Computers defeated humans a while ago. I stand no chances playing against the computer. It’s not fun to lose one game of chess after another. Instead, we’ve got books and chess exercises. I solve these just like Sudoku or crossword puzzle. It’s my way of exercising the brain.

You’re a family of chess players. Your husband, Bartosz, is a leading Polish GM and a Polish championship medalist.
When it comes to playing chess, my husband is better than I am, so he’s my primary coach. Our kids also play, but only for fun.

Allegedly, up to 11 years of age, boys and girls achieve the same results in the game of chess.
Yes, but later it quickly turns out that boys are more willing to compete and prove that they are better. Girls don’t necessarily have to win.

Why is there only one woman among the world’s top 100 chess players? What is it that men have that makes them better at this sport?
We, female chess players, can’t just leave everything behind and play. We can’t, or perhaps we don’t want to, fight until our last breath. Of course, we’re motivated; we want to win, we do throw around these threatening looks. But for women, six hours is too long to stay completely focused on having to compete.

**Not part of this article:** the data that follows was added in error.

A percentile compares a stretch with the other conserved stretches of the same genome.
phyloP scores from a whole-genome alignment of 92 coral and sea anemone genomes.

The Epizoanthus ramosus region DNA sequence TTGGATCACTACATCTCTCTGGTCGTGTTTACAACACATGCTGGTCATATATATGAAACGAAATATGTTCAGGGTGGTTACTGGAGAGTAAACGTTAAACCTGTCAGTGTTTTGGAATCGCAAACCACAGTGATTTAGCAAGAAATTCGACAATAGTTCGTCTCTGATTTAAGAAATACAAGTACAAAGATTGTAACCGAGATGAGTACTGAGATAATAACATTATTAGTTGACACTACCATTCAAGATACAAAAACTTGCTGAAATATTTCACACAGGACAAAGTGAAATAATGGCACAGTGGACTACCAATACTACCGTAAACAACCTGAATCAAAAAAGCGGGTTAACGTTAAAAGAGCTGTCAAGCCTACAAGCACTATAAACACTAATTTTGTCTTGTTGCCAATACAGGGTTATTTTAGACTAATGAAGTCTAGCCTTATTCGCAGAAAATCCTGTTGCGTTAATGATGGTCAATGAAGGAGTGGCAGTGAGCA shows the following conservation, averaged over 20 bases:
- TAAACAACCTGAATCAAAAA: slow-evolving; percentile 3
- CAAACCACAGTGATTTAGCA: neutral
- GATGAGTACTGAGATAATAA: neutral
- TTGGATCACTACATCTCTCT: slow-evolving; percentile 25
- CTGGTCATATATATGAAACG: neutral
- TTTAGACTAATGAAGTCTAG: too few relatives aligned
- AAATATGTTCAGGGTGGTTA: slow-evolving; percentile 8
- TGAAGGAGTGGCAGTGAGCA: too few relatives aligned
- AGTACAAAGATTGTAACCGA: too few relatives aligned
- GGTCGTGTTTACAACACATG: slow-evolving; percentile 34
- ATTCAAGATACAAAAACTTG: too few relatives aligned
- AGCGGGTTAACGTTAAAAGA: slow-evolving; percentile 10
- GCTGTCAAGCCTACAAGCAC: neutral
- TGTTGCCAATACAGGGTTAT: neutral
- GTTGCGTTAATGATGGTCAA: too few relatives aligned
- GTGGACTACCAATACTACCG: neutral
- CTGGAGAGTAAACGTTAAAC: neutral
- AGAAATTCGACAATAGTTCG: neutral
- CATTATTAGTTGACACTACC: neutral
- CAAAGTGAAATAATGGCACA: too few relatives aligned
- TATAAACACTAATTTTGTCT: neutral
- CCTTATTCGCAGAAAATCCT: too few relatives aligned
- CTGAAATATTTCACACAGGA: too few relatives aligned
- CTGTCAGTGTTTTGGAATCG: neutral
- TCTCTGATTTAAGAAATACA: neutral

Do these tournaments differ depending on the country in which they are held? Do participants with different cultural backgrounds play differently?
The Hindus play very energetically; they’re fast and dynamic. The Russians – without a blink. Women from Islamic countries play wearing hijabs, but I think they’re slowly becoming emancipated. They travel, take the hijab off when they come to Europe. The world has gotten small. One of my husband’s students from Dubai wanted something from Poland, and he called yesterday to tell me it has to be ‘Ptasie Mleczko’ candy and Dr Irena Eris products because his wife and daughters are using them. My daughter and I also use these, it’s nice to know that Polish brands are so recognizable in the world.
Alongside golf and sailing, chess is among the three sports disciplines supported by the Dr Irena Eris brand. For many years, Dr Irena Eris has been an official partner of the Polish Chess Championship, and chess champions get the chance to relax in one of the Dr Irena Eris SPA Hotels.